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Toshiba Memory suitors eye alliances as deadline nears

Chipmakers, chip buyers, funds contend with differing motives

TOKYO -- A week away from the March 29 deadline for tendering bids for Toshiba's memory chip business, potential buyers are seeking partners for joint offers, with rivals, customers and investment funds negotiating a web of conflicting interests.

Toshiba aims to sell a majority of the unit to be spun off next month, dubbed Toshiba Memory. With a value estimated at 1.5 trillion yen to 2 trillion yen ($13.3 billion to $17.8 billion), the business would be difficult for a single company to afford on its own.

Toshiba's development capabilities are highly regarded. The company invented NAND flash memory, for which demand has soared for use in smartphones and data centers. Yet not all of the memory unit's 10-plus suitors are after this know-how.

Rivals Western Digital and Micron Technology, both of the U.S., and South Korea's SK Hynix, are eyeing Toshiba's share of the global flash memory market, where the Japanese industrial group is the second-largest player. Buying Toshiba's memory operations would let any of these chipmakers stand shoulder to shoulder with No. 1 Samsung Electronics.

For Western Digital in particular, this offense is also a form of defense. SanDisk -- acquired by Western Digital last year -- and Toshiba have operated chip fabrication facilities in Yokkaichi, Japan, through a joint venture for more than 15 years. With more than 1 trillion yen already invested in the facilities on Western Digital's side, the company cannot afford to let another player into the venture.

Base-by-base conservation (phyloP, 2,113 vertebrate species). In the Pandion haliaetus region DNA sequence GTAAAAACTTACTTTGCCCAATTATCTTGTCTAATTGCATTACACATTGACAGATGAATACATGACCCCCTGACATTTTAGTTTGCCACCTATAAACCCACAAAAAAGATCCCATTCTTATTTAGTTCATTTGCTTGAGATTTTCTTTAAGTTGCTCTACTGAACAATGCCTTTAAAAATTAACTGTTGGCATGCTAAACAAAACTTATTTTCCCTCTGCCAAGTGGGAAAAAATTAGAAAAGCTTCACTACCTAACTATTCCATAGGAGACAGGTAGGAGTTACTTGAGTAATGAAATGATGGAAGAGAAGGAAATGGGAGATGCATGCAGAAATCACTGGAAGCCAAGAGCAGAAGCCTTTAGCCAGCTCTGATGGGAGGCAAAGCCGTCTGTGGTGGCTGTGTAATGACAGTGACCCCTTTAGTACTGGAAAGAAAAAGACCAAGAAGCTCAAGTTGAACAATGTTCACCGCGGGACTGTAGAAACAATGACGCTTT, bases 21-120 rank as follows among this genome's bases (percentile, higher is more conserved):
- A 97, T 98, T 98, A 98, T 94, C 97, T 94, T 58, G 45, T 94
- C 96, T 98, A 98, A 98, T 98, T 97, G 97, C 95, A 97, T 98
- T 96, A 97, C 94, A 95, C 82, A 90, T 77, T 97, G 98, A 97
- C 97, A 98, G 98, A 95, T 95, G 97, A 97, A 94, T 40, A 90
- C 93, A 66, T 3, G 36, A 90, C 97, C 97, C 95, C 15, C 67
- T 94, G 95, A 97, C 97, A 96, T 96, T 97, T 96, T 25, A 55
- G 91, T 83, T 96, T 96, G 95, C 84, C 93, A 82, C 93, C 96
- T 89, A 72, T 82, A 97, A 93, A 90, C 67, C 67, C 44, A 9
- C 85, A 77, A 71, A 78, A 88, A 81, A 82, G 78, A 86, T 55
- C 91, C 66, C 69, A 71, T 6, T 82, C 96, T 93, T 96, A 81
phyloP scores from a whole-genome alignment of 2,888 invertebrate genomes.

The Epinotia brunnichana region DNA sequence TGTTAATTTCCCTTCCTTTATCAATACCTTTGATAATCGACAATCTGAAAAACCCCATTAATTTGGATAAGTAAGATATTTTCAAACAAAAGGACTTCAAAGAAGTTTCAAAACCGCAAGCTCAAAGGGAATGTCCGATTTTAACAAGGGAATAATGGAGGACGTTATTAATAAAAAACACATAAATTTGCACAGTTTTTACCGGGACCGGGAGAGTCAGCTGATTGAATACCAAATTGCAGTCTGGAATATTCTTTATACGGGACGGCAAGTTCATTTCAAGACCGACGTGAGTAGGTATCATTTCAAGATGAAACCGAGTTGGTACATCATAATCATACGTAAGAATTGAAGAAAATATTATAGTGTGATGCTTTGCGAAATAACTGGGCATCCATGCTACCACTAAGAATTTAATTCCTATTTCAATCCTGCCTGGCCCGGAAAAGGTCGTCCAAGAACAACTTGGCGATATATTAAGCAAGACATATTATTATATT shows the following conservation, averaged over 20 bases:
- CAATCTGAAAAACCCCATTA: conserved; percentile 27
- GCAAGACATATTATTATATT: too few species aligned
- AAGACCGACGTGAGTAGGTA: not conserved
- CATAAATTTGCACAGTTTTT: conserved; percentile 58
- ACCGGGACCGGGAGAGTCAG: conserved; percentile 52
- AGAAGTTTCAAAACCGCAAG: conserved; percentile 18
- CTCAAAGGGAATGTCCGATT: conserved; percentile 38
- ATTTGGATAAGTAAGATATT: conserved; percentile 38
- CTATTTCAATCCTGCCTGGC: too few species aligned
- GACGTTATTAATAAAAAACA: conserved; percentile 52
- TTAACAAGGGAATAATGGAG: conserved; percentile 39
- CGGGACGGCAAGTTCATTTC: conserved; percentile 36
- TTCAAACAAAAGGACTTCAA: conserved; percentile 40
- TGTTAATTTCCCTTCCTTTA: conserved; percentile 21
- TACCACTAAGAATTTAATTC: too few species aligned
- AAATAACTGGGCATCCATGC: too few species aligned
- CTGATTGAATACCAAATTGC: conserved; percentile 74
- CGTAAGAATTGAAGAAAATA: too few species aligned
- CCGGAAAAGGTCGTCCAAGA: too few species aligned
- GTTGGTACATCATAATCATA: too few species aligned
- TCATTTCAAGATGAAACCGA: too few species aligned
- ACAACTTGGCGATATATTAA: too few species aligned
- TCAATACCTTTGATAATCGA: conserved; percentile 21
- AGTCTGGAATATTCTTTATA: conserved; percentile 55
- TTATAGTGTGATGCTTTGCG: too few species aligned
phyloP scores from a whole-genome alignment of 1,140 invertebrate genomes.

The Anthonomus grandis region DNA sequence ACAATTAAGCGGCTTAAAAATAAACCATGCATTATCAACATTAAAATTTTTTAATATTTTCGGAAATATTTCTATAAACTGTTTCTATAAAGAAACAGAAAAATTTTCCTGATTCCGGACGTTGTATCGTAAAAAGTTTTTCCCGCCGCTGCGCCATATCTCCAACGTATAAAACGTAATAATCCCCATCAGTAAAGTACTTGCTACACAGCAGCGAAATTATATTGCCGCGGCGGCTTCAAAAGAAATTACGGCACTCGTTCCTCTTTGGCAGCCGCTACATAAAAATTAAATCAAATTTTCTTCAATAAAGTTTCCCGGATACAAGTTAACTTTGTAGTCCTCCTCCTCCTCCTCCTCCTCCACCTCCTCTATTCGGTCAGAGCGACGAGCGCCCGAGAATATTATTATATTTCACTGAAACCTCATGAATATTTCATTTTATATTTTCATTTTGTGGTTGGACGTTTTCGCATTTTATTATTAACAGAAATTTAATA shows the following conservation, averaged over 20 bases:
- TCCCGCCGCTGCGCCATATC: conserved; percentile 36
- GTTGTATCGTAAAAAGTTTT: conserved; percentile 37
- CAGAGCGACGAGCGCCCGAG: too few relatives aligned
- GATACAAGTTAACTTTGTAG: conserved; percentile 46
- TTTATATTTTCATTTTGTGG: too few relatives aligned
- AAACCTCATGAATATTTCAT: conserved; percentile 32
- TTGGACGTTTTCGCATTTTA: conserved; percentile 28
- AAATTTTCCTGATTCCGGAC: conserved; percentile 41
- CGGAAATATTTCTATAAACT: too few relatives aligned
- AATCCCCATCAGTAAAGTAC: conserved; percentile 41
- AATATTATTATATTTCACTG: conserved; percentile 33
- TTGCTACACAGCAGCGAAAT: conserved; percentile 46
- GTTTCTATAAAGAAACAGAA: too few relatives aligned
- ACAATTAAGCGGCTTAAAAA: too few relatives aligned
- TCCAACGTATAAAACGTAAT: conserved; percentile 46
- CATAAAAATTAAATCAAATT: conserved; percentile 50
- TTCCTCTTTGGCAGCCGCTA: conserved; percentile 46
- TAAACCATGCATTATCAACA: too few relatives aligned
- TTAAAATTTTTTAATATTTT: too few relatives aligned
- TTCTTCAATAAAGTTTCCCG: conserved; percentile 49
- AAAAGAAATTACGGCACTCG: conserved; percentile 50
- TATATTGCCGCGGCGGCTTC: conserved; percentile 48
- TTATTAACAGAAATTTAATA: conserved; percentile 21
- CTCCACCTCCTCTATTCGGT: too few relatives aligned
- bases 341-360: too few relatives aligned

With flash memory prices climbing in a tight market, personal computer and smartphone makers that buy chips, such as Hon Hai Precision Industry, are considering bids in hopes of securing a steady NAND supply.

Investment funds have set their sights on Toshiba to capitalize on this rise in memory prices. These firms would seek to recoup their outlays via a public listing or sale.

Japanese government-affiliated financial institutions, such as the Development Bank of Japan or the public-private Innovation Network Corp. of Japan, are also considering buying into the memory unit. Chinese, South Korean and Taiwanese suitors are expected to tender bids, raising concerns in Tokyo about the potential for outflows of vital technology. Toshiba has requested government support as well.

(Nikkei)

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